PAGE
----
Meanwhile, the IoT is complicating IT ecosystems by adding more devices and edge analytics to the mix. Edge analytics ensures that the enterprise can filter meaningful data out of the mind-boggling amount of data IoT devices can collect and generate.
In short, the analytical maturity of organizations can't advance without IT's involvement.
Just a Bit of Advice:
Strategies for Successful Analytics
A few helpful hints as you move through your analytics journey.
If you're just getting started on your data and analytics journey, think before you act.
Steven Escaravage of Booz Allen Hamilton noted, "I tell clients to take a step back before they invest millions of dollars." Among other things, he said, make sure to have a good foundation around what questions you're trying to solve today and the questions you perceive are coming down the path.
"Let's put together a data wish list and compare it to where we're at, because usually you're going to have to make investments in generating data to answer questions effectively," he added. All the other pieces about methods and techniques, tools and solutions follow these actions.
If you're at the pilot stage, beware of scalability challenges.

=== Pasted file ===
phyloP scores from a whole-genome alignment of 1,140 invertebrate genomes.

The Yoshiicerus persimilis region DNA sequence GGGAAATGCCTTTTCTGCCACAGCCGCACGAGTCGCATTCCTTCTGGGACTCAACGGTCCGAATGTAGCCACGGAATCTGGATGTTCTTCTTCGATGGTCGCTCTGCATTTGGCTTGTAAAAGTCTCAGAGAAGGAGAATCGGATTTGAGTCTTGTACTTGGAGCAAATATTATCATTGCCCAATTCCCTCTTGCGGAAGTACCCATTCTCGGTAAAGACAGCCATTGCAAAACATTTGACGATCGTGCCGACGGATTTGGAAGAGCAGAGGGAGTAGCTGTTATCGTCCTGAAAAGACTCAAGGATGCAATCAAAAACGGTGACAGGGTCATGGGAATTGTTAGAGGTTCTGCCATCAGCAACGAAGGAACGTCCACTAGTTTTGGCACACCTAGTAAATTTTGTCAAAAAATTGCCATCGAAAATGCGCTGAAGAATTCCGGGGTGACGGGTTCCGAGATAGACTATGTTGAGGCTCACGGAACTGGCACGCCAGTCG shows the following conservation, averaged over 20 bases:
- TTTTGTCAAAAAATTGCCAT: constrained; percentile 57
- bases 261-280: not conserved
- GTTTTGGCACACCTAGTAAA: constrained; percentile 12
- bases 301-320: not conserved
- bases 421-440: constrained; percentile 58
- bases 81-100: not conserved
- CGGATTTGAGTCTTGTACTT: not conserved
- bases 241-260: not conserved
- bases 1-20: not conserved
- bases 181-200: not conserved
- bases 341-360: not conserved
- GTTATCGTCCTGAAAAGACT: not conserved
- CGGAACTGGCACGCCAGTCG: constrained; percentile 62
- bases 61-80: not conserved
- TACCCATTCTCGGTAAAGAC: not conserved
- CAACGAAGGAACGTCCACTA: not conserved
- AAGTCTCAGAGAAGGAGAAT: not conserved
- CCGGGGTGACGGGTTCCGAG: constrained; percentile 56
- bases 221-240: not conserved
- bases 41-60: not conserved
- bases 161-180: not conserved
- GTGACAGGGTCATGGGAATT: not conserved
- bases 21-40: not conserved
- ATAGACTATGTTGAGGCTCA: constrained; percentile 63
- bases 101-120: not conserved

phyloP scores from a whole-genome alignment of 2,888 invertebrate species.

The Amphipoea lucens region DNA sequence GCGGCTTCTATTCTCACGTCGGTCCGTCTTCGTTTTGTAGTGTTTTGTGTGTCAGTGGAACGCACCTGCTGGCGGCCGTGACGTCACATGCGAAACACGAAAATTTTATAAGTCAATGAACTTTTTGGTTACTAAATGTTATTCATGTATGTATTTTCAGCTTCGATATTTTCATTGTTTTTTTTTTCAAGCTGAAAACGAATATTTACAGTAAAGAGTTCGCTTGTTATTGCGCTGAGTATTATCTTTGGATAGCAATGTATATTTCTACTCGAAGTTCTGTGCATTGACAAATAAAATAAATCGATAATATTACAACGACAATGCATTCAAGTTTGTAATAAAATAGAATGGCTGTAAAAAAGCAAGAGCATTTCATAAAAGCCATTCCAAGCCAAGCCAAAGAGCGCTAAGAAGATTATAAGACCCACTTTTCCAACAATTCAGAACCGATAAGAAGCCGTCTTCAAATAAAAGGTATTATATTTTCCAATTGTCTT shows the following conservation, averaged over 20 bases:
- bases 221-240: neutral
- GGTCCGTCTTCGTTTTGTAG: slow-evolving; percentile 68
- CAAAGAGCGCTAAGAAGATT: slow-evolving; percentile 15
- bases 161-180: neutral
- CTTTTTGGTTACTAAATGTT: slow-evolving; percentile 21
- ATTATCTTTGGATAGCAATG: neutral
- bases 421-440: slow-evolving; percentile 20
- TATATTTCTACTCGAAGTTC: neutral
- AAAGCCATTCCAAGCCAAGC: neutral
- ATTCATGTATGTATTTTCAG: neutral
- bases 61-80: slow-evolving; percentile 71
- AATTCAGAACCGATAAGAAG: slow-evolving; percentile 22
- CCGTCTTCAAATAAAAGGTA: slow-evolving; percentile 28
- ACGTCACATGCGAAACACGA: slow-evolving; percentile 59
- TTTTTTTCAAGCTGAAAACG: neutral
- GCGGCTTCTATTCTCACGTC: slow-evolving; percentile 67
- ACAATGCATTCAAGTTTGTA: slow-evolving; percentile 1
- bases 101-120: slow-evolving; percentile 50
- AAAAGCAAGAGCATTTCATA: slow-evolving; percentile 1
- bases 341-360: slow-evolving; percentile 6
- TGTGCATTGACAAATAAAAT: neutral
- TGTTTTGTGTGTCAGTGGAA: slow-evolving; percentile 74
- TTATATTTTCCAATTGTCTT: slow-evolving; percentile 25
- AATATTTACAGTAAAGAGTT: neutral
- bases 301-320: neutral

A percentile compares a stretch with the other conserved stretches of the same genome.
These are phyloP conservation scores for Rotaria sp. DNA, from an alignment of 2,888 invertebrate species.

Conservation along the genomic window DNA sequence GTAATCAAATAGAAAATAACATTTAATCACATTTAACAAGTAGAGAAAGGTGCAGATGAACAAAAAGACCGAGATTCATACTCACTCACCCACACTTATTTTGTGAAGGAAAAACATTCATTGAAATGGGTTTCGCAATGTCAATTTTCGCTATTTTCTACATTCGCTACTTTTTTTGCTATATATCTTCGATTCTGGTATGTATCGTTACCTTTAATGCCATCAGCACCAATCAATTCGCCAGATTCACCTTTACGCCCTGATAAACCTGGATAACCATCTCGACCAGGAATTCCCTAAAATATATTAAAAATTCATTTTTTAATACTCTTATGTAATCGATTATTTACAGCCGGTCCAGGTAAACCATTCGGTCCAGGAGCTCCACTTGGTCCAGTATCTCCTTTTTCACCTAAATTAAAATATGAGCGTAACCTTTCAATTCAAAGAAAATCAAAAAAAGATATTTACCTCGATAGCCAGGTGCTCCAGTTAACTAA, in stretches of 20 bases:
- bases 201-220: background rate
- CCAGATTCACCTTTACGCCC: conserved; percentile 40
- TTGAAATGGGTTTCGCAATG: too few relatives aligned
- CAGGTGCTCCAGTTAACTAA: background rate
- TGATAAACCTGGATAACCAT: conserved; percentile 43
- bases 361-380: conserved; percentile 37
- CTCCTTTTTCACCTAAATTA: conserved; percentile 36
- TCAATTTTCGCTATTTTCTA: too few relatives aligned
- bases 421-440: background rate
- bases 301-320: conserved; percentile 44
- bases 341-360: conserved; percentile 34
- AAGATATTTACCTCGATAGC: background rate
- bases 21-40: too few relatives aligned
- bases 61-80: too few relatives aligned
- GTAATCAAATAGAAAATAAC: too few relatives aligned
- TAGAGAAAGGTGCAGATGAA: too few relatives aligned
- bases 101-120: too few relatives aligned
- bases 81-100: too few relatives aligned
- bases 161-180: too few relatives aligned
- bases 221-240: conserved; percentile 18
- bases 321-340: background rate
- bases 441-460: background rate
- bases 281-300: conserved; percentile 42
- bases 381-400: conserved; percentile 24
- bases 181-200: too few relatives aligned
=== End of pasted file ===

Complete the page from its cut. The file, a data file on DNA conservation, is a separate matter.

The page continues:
"Very rarely for sophisticated analytic problems would I lean on a typical Python pilot deployment in production," said Escaravage. "You'd typically move to something you knew could scale and wouldn't become a bottleneck in the computational pipeline."
If you're in production, you may be analyzing all kinds of things, but are you measuring the effectiveness of your solutions, processes and outcomes? If not, you may not have the complete feedback loop you think you have.
Learn how to manage growing volumes of data, harness them, and make them an asset for your business. Attend the Data & Analytics Track at Interop ITX, April 30-May 4, 2018. Register now!
Lisa Morgan is a freelance writer who covers big data and BI for InformationWeek. She has contributed articles, reports, and other types of content to various publications and sites ranging from SD Times to the Economist Intelligent Unit. Frequent areas of coverage include ... View Full Bio